...Challenges in interdisciplinary science

  • Increase font size
  • Default font size
  • Decrease font size

Evaluation of translational research

Towards an alternative framework for the evaluation of translational research

Jordi Molas-Gallart1, Pablo D’Este1, Óscar Llopis1 and Ismael Rafols1,2

1INGENIO (CSIC-UPV), Universitat Politècnica de València, València,

2SPRU, Science and Technology Policy Research, University of Sussex, Brighton

Working paper



Mapping the Dynamics of viagra pfizer online Emergent Technologies (MDET)

This project aims to deepen the understanding of how new technologies emerge. Technologies are developed in distributed epistemic networks that align and misalign to canadian healthcare pharmacy varying degrees. In the case of emergent fields, desirable technological developments are often hindered as a result of this lack of alignment. Hence there is a role for public policy for supporting the buy levitra no prescription required coordination of the networks. This project aims to fill this evidence gap and map how these networks develop, align and misalign.

The research combines quantitative methods for analysing social and cognitive networks using publication data, qualitative methods to capture institutional developments and  novel mixed qualitative-quantitative approaches to investigate the visions, values and shared expectations of the researchers. .

MDET is a joint project by SPRU (University of Sussex), ASCOR (University of Amsterdam), and IFRIS (University of Paris-Est), funded by the ESRC and the ANR under the Open Research Area call.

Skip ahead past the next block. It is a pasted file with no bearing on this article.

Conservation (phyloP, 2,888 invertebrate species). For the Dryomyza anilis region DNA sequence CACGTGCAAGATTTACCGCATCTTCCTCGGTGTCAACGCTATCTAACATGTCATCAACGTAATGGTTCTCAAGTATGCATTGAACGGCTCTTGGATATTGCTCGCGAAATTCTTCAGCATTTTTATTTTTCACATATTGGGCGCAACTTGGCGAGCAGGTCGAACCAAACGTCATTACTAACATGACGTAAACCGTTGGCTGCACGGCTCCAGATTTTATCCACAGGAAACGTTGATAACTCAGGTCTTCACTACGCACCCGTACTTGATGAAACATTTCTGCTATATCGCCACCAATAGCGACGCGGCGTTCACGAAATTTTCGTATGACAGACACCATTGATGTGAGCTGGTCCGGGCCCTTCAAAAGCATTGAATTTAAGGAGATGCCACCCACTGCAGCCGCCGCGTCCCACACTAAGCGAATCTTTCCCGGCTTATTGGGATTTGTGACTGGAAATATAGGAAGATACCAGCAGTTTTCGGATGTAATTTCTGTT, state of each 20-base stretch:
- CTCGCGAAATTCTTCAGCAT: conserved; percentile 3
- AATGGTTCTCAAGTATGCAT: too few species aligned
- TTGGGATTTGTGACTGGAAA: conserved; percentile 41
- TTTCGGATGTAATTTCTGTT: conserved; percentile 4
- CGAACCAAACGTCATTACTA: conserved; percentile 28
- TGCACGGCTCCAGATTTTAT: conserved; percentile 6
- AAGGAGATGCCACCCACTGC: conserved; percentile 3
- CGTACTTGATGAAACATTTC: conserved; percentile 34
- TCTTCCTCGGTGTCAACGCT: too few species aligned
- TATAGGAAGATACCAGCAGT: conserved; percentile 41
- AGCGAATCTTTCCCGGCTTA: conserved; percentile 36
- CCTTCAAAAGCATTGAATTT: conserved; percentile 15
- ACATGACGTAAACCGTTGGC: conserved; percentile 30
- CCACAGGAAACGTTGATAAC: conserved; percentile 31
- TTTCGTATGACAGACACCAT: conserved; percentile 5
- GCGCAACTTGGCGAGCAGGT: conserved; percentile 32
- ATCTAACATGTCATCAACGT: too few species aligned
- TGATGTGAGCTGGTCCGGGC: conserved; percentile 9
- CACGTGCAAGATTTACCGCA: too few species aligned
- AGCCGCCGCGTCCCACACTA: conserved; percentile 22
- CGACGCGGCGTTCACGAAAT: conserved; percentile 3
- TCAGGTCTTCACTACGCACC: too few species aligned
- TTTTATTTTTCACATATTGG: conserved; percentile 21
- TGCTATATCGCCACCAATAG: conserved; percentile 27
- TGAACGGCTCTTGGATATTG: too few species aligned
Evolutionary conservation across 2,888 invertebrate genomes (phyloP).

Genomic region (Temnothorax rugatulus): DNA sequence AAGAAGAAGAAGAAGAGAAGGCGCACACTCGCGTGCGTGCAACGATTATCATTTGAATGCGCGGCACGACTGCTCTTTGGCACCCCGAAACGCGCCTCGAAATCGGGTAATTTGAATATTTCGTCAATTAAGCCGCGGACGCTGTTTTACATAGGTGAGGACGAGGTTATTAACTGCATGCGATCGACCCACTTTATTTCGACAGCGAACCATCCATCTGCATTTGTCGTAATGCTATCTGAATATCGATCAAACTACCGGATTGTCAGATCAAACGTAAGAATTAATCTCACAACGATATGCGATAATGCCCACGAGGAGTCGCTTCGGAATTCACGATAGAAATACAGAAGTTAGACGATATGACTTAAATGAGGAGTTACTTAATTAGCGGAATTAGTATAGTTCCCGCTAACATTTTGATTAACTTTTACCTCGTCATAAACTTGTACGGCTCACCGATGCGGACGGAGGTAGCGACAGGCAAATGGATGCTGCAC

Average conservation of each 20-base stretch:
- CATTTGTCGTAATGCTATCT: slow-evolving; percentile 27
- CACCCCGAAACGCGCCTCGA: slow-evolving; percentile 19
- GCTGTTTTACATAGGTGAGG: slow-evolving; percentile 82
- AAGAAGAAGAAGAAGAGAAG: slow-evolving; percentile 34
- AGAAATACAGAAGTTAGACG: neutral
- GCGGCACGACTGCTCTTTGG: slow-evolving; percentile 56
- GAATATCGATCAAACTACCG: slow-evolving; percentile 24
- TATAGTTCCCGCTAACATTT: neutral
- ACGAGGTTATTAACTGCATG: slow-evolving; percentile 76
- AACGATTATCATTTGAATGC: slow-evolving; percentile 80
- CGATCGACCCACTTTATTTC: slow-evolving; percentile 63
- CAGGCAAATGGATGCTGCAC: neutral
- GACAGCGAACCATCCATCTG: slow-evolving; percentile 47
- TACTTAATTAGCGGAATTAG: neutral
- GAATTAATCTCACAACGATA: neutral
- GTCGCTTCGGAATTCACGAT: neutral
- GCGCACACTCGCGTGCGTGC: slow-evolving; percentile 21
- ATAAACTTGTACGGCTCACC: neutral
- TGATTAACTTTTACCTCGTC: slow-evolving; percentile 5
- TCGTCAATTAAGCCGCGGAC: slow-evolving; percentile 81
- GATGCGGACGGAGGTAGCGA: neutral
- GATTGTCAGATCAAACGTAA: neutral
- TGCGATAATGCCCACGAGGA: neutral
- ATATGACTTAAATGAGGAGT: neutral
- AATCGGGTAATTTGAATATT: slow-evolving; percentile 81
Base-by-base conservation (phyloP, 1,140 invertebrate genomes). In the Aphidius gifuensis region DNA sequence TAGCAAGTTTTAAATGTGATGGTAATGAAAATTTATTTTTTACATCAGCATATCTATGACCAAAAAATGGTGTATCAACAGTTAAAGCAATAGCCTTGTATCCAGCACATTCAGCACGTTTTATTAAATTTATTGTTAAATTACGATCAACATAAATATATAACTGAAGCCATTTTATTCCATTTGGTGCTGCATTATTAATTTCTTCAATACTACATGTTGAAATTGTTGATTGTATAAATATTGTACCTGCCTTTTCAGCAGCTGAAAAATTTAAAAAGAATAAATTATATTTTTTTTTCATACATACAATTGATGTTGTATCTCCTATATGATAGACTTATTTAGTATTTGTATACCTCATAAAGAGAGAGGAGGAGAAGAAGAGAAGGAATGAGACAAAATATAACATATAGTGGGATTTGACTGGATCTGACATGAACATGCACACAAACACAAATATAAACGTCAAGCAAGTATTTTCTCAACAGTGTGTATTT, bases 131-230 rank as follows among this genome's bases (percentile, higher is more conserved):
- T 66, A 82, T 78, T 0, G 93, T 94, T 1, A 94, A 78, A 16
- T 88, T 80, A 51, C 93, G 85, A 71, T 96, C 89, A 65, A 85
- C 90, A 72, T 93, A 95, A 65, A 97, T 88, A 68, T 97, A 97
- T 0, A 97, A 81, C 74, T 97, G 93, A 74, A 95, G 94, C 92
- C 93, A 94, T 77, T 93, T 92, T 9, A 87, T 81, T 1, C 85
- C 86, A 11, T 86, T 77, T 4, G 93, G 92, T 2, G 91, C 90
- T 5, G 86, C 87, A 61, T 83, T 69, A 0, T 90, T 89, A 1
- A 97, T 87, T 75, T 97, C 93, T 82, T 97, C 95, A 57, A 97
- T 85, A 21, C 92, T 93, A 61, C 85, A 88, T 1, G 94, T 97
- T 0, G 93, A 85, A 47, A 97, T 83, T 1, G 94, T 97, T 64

spru_logo               uam_logo                    ifris_logo

esrc_logo                   anr_logo



Materials (only for project participants): 


Big Pharma, Little Science?

Big Pharma, Little Science? A bibliometric perspective on big pharma’s R&D decline

Technology Forecasting and levitra now online Social Change (online)

Nominated to Best Paper Award in the 2012 DRUID Conference

Ismael Rafols, Michael M. Hopkins, Jarno Hoekman,Josh Siepel, Alice O'Hare, Antonio Perianes-Rodríguez and Paul Nightingale


There is a widespread perception that pharmaceutical R&D is facing a productivity crisis characterised by stagnation in the numbers of take cialis new drug approvals in the face of increasing R&D costs. This study explores pharmaceutical R&D dynamics by examining the viagra official reseller publication activities of all R&D laboratories of the major European and US pharmaceutical firms during the period 1995-2009. The empirical findings present an industry in transformation. In the first place, we observe a decline of the total number of publications by large firms. Second, we show a relative increase of their external collaborations suggesting a tendency to outsource, and a diversification of ordering levitra online the disciplinary base, in particular towards computation, health services and more clinical approaches. Also evident is a more pronounced decline in publications by both R&D laboratories located in Europe and by firms with European headquarters. Finally, while publications by big pharma in emerging economies sharply increase, they remain extremely low compared with those in developed countries. In summary, the trend in this transformation is one of a gradual decrease in internal research efforts and increasing reliance on external research. These empirical insights support the view that large pharmaceutical firms are increasingly becoming ‘networks integrators’ rather than the prime locus of drug discovery.

Complementary files